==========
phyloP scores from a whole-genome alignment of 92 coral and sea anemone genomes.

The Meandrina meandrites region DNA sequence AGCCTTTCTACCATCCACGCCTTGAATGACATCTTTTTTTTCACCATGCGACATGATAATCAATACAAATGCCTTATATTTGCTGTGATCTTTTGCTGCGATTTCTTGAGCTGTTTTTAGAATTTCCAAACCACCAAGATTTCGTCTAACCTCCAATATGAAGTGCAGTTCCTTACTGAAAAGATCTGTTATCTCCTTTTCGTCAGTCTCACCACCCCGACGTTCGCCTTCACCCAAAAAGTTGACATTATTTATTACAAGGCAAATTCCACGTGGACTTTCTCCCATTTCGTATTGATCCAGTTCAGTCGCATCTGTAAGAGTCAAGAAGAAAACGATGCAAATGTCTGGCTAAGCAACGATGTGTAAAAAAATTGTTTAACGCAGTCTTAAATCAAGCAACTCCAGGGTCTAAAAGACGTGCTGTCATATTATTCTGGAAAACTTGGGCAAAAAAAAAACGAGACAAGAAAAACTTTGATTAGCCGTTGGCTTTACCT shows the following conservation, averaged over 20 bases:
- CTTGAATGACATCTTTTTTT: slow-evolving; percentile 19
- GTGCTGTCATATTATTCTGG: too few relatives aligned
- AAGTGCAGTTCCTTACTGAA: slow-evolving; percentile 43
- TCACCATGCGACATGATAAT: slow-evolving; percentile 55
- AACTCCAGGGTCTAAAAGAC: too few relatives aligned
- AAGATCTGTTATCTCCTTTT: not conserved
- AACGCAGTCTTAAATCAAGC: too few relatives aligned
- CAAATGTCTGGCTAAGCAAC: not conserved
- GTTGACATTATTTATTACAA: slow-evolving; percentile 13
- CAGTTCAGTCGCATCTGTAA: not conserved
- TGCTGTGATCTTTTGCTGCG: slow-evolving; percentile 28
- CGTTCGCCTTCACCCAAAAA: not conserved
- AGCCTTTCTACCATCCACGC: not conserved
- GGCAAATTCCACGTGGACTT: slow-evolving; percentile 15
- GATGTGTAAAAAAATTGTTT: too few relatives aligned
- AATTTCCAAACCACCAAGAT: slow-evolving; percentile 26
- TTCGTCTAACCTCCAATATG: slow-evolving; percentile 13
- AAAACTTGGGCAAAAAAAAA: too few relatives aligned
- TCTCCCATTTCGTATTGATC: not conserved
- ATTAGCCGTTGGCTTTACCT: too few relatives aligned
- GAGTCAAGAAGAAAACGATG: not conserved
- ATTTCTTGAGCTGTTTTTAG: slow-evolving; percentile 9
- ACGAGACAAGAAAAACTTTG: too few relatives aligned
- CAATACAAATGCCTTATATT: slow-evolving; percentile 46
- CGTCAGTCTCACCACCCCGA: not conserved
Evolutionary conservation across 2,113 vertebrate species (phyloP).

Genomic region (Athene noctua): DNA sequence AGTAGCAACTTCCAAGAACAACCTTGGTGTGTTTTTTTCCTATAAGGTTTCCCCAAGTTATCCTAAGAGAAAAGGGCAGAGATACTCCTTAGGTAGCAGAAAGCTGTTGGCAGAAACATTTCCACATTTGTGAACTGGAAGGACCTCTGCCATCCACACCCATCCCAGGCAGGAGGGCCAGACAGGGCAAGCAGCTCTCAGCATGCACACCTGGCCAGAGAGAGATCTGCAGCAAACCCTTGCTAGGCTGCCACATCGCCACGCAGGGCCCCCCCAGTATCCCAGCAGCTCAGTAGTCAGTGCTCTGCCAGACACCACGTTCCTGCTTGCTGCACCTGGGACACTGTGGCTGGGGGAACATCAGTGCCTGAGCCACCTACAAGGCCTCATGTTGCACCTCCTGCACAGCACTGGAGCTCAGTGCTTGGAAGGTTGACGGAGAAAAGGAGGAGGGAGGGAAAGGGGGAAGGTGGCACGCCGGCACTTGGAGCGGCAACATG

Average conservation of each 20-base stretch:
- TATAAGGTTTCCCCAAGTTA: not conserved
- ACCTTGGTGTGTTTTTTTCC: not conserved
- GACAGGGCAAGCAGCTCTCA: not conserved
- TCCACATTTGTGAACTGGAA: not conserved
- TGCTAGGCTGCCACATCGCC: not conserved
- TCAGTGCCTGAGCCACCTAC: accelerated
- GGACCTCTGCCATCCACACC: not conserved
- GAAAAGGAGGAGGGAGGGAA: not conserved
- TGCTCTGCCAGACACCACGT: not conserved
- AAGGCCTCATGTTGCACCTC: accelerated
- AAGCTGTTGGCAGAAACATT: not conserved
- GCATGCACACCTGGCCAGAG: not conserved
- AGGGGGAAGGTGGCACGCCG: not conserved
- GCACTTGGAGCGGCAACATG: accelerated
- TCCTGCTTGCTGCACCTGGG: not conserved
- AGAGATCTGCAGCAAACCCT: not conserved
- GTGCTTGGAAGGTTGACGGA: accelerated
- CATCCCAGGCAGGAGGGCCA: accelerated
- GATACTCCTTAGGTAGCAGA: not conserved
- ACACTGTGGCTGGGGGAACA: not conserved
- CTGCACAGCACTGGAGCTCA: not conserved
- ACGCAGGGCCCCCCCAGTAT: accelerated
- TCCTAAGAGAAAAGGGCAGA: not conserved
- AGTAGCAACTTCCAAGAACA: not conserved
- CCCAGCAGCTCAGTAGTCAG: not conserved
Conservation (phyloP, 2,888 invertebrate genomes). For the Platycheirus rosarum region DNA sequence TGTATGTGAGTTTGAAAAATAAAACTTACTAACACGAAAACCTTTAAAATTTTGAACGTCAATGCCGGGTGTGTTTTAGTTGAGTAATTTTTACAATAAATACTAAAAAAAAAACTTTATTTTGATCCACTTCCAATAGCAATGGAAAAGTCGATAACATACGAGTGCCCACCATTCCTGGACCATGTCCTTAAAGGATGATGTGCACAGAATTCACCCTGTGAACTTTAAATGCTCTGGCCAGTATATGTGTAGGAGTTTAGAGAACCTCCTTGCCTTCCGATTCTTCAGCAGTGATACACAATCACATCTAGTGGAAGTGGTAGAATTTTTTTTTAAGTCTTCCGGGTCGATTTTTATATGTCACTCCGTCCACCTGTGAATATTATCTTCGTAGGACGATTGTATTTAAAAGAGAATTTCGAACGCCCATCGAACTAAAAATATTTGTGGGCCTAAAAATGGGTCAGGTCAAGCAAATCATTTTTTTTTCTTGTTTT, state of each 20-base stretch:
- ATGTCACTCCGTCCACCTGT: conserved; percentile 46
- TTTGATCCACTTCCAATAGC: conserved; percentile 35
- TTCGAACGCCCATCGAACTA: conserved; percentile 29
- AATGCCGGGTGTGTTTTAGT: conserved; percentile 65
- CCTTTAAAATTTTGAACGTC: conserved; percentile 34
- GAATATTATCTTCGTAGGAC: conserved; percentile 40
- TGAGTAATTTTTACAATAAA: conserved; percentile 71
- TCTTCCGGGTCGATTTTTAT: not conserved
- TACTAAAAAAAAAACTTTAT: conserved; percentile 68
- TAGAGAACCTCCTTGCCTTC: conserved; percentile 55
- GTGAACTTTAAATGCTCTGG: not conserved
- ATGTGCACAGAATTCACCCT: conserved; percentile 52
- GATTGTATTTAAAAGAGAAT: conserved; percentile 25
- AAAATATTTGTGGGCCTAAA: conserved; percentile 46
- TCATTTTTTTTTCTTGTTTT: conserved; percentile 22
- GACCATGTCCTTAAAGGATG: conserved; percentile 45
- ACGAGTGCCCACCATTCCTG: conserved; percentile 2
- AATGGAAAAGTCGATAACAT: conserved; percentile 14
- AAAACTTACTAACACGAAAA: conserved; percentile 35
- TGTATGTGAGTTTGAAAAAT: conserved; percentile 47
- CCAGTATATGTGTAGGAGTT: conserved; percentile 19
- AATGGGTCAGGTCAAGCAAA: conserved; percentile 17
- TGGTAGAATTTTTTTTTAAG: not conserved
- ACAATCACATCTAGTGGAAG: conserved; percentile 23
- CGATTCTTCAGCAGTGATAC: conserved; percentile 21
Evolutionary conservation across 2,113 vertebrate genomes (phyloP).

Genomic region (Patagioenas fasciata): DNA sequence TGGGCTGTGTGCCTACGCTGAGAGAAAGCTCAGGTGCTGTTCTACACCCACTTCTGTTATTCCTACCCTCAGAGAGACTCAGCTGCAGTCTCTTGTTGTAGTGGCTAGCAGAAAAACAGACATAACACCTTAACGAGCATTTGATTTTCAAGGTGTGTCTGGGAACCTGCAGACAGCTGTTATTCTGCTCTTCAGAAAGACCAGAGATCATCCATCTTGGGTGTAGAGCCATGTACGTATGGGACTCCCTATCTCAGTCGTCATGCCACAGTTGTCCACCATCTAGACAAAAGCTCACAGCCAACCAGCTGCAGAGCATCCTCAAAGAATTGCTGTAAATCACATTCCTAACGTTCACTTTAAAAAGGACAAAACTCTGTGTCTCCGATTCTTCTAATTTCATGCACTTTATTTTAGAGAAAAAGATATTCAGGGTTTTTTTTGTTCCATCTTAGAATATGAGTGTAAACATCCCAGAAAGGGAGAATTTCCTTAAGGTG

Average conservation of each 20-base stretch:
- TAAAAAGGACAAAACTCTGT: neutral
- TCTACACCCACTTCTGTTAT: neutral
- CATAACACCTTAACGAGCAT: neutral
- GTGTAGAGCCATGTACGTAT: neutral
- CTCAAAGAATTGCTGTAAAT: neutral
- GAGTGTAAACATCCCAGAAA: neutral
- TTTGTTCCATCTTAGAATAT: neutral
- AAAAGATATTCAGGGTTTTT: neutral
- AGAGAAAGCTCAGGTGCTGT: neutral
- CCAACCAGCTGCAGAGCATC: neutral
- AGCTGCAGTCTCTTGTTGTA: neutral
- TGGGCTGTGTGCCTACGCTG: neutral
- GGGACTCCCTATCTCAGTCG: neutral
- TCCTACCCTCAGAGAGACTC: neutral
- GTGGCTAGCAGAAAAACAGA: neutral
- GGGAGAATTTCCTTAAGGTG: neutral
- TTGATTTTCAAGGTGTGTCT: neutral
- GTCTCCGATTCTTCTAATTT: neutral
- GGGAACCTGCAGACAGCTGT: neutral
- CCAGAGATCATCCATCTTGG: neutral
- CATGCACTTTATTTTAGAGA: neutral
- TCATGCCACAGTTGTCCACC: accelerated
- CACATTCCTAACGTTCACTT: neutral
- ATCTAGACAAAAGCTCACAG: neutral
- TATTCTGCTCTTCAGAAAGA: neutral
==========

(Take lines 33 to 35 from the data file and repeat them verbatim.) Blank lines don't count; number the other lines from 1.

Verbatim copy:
- GACAGGGCAAGCAGCTCTCA: not conserved
- TCCACATTTGTGAACTGGAA: not conserved
- TGCTAGGCTGCCACATCGCC: not conserved